Microsoft Exchange

Microsoft and Ukraine’s CERT warn of new attacks by Russian state-sponsored hacking group Turla, targeting the defense industry and Microsoft Exchange servers with a new “DeliveryCheck” malware backdoor.

Turla, aka Secret Blizzard, KRYPTON and UAC-0003, is believed to be an Advanced Persistent Threat Actor (APT) linked to the Federal Security Service (FSB) of Russia.

Cyber ​​spies have been associated with a wide range of attacks against Western interests over the years, including the Malicious Cyber ​​Espionage Botnet Snake which was recently interrupted during an international law enforcement operation called Operation MEDUSA.

Target Microsoft Exchange

In a coordinated report And Twitter feed Released today by CERT-UA and Microsoft, researchers describe a new attack where Turla threat actors target the defense sector in Ukraine and Eastern Europe.

The attacks start with phishing emails containing Excel XLSM attachments containing malicious macros. When enabled, these macros run a PowerShell command, creating a scheduled task masquerading as a Firefox browser updater.

However, this task downloads the DeliveryCheck backdoor (also known as CapiBar and GAMEDAY) and launches it into memory, where it connects to the threat actor’s command and control server to receive commands to execute or deploy other malware payloads.

Microsoft claims that these malware payloads are embedded and launched from XSLT stylesheets.

Attack stream that delivers the DeliveryCheck malware
Attack stream that delivers the DeliveryCheck malware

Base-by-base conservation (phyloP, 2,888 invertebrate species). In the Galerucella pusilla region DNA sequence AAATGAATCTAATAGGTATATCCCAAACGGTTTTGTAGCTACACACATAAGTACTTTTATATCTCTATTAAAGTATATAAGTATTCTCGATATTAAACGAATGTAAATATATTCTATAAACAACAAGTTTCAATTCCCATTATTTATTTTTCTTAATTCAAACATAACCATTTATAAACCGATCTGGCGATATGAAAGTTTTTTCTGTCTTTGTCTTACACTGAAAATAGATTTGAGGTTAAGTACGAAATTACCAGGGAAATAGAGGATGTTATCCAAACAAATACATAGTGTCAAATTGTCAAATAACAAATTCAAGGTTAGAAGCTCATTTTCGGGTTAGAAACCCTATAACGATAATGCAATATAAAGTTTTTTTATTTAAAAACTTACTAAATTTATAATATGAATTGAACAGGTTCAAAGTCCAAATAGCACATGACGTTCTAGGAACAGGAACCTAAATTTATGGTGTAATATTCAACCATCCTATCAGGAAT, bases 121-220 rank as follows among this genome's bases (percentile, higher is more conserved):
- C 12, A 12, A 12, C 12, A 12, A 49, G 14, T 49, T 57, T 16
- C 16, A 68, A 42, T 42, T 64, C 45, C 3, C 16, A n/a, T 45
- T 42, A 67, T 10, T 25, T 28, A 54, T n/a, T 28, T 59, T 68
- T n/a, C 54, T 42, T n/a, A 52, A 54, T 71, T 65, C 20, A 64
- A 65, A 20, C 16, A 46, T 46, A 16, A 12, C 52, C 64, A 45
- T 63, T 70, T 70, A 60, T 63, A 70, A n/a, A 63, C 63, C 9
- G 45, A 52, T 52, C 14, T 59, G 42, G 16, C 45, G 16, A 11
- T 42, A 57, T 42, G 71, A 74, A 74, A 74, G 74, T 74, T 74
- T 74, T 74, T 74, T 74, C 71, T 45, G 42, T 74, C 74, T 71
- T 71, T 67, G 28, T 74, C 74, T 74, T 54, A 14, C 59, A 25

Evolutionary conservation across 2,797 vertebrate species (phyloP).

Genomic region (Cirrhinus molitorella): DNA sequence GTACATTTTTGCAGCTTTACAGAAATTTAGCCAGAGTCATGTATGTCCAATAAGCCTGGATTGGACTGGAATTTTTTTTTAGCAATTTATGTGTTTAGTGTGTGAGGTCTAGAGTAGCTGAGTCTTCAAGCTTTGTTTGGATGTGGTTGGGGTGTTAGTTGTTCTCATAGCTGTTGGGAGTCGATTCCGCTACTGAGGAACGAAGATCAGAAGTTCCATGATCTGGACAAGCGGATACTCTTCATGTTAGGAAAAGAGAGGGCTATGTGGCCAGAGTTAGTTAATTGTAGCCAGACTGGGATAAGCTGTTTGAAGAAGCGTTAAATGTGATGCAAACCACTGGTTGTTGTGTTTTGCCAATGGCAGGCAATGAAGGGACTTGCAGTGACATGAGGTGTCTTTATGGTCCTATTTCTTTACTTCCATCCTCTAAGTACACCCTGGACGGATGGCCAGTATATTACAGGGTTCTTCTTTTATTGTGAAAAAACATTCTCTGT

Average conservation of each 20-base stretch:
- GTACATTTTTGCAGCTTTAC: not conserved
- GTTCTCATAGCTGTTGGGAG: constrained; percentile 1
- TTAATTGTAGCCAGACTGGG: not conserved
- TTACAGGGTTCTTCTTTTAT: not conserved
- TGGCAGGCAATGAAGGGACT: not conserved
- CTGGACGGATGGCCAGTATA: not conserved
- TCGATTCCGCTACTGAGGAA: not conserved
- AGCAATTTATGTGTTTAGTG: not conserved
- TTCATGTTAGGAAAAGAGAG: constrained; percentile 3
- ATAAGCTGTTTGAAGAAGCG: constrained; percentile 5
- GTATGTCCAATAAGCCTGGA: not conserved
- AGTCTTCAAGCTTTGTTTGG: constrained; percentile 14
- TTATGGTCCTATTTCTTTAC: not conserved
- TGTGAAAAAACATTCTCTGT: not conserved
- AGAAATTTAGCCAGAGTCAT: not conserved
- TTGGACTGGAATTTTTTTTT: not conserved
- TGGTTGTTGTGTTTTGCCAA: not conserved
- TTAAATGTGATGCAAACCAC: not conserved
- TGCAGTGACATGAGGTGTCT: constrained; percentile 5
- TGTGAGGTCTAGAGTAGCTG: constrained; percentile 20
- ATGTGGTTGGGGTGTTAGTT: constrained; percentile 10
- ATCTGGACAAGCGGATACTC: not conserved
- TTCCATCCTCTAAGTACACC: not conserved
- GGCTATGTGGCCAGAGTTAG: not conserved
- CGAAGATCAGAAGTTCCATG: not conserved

Source: CERT-AU

After infecting the devices, the hackers use the backdoor to exfiltrate data from the compromised devices using the Rclone tool.

What sets DeliveryCheck apart is a Microsoft Exchange server-side component that turns the server into a command and control server for threat actors.

Microsoft says this component is installed using Desired State Configuration, a PowerShell module that allows administrators to create a standardized server configuration and apply it to devices.

This feature is typically used to create a default configuration template which can then be used to automatically configure multiple devices with the same settings.

Threat actors use DSC to automatically load a base64-encoded Windows executable that converts the legitimate Exchange server into a malware distribution server.

Microsoft Exchange server-side component of DeliveryCheck
Microsoft Exchange server-side component of DeliveryCheck
Source: AU-CERT

During the attack, Microsoft and CERT-UA also saw Turla drop the KAZUAR information-stealing backdoor, a “complete Secret Blizzard implant.”

This malware is a cyber espionage tool that allows threat actors to launch javascript on the device, steal data from event logs, steal system file information, and steal authentication tokens, cookies, and credentials from a wide variety of programs, including browsers, FTP clients, VPN software, KeePass, Azure, AWS, and Outlook.

“The threat actor specifically aims to exfiltrate files containing messages from the popular Signal Desktop messaging application, which would allow the actor to read private Signal conversations, as well as documents, images and archive files on targeted systems,” the Microsoft Threat Intelligence team tweeted.

CERT-UA claims to have shared samples of the new malware with cybersecurity companies to aid in detection.

However, currently only 14 out of 70 publishers on VirusTotal have detected a DeliveryCheck sample submitted as malware, which will likely increase as the day progresses.


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